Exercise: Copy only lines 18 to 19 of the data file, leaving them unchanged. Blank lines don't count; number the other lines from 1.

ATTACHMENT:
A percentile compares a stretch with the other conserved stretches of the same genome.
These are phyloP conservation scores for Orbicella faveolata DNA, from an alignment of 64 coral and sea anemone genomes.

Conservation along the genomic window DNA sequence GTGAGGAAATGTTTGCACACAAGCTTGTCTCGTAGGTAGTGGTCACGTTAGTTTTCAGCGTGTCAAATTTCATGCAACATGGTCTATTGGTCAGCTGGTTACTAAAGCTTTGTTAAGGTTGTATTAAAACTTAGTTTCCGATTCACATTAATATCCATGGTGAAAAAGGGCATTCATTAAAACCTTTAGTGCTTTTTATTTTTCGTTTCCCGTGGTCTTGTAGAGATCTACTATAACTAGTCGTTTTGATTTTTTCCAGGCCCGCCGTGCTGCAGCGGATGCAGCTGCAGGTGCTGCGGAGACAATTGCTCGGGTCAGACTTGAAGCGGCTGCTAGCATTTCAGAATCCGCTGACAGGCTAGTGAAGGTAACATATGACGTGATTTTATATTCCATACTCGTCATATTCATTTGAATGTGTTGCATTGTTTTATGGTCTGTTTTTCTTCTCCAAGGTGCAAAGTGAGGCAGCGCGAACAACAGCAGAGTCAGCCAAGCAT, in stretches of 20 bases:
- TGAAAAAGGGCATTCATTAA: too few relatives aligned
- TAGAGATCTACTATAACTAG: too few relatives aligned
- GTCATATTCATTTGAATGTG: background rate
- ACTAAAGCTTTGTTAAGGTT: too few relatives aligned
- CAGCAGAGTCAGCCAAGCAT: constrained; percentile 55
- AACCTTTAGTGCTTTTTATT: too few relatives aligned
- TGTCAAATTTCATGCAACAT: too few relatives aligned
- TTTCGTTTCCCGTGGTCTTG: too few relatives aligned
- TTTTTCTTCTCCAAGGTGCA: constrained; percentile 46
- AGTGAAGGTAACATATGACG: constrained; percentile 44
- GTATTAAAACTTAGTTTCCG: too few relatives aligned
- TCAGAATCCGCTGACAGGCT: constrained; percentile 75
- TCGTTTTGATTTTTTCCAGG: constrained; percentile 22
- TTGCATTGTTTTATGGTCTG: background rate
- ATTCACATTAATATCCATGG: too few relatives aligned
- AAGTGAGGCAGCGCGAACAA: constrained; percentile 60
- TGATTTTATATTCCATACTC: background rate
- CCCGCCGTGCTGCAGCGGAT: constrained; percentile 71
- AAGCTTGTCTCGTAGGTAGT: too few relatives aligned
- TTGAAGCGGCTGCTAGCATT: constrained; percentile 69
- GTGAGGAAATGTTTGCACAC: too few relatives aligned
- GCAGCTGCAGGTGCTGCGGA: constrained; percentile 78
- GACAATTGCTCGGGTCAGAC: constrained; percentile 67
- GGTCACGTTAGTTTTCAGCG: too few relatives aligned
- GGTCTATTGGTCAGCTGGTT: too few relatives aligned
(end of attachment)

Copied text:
- ATTCACATTAATATCCATGG: too few relatives aligned
- AAGTGAGGCAGCGCGAACAA: constrained; percentile 60